Tuesday, December 4, 2018

Review - The Christmas Boot

The Christmas Boot
by Lisa Wheeler
illustrated by Jerry Pinkney
Date: 2006
Publisher: Dial Books
Reading level: C
Book type: picture book
Pages: 32
Format: e-book
Source: library

In the spirit of Christmas classics The Polar Express and The Night Before Christmas comes a holiday tale about the magic of Santa, illustrated by Caldecott Medalist Jerry Pinkney

Lonely Hannah is delighted to discover a warm black boot as she gathers kindling in the forest. A poor woman, she doesn't have proper shoes on her cold feet. "Glory be! I only wish I had your mate," she says to the boot, and the next morning, to her great surprise, there is not just one boot but two sitting by her bed! More wishes bring even better gifts—but the best is still to come: A visitor arrives at her door—a man with a big white beard, wearing a red suit and only one boot. Who could this magical visitor be? Santa Claus, of course! And he has one more surprise in store for Hannah: She wakes up the next morning to find a new puppy waiting for her!

(synopsis from Goodreads)

I was quite disappointed that the synopsis gave absolutely everything away! That may have coloured my opinion of this book somewhat.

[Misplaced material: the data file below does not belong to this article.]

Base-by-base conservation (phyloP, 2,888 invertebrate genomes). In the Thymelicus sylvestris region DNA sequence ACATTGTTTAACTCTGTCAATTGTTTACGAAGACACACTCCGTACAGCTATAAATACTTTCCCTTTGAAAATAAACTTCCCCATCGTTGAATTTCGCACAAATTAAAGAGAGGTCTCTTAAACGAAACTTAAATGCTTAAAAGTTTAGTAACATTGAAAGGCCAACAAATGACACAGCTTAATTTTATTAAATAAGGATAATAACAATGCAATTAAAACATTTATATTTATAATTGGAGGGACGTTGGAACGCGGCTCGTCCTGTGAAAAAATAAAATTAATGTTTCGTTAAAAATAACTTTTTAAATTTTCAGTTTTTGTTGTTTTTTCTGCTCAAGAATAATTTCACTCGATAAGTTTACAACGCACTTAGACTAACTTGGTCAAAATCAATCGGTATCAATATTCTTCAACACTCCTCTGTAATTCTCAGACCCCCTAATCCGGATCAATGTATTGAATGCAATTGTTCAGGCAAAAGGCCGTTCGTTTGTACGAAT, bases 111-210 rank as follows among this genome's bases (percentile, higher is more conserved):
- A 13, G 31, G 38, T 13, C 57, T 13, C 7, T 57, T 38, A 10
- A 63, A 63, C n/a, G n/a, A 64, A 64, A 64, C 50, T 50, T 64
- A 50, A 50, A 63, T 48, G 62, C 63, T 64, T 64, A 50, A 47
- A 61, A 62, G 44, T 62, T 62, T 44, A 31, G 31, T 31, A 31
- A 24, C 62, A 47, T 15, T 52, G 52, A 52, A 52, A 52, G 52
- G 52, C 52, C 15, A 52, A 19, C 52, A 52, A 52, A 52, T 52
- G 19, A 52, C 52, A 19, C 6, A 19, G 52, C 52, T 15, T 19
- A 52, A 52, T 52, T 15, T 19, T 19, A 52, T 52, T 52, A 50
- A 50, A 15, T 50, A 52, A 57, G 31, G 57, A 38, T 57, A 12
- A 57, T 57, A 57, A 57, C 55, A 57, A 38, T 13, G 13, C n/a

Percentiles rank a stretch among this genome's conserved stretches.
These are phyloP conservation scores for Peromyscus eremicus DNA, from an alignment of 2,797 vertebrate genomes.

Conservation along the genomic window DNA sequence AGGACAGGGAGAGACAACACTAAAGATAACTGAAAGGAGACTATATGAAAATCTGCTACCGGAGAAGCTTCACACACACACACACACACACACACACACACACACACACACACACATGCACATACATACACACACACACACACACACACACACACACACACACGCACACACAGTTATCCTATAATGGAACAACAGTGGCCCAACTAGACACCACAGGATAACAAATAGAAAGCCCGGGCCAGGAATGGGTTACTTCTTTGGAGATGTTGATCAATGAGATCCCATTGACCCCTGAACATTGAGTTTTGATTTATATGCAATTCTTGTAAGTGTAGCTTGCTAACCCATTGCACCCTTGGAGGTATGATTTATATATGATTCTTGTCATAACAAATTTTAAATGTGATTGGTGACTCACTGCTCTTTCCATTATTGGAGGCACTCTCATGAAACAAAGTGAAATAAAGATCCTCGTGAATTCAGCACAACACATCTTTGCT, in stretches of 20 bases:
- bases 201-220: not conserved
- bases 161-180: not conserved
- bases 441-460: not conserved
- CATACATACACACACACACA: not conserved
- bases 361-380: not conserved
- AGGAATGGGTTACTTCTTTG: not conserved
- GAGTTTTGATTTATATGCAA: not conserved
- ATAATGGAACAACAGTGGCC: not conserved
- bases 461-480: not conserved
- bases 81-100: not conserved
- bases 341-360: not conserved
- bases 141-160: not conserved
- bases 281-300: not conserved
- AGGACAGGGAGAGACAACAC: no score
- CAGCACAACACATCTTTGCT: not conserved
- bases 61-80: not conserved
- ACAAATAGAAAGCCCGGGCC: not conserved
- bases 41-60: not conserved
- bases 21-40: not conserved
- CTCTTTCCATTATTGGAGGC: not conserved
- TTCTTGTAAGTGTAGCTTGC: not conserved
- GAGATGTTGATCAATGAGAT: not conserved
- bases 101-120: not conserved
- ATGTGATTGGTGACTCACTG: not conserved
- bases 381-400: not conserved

This is basically a story of a lonely old woman who finds one of Santa's magic boots in the forest on Christmas morning. (No idea how he could've lost it, unless he took off his boots in the sleigh on the way home.) As she idly makes wishes, they just happen to come true, until she's wished herself a fancy house and a great big feast, all without really meaning to. When Santa finally shows up to retrieve his boot, she tells him what she really wants: someone to talk to. Now, why this is Santa's responsibility, I have no idea; she appears to be living out in the middle of nowhere by choice. In any case, Santa gives her a puppy. I guess that makes a sort of sense; after all, she did say she wanted someone to talk to, not someone to talk with.

I have mixed feelings about the illustrations. Some of them I liked, but others I found a little creepy. Hannah herself doesn't always look the same from page to page, and that added to the feeling that the pictures were a little uneven. The snowman looked downright evil, but the illustrations of the fancy house were pretty. I'm really not sure what to make of the visual side of this book.

Overall, this wasn't terrible, but I didn't love it. I'm sure it'll have its audience. (Although, I would recommend reading it or giving it to kids without telling them what it's about; it would've been a lot more fun to discover the twists and turns while reading, rather than having them all spoiled before I even opened the book.)

Premise: 3/5
Meter: n/a
Writing: 3/5
Illustrations: 3/5
Originality: 3/5

Enjoyment: 3/5

Overall: 3 out of 5

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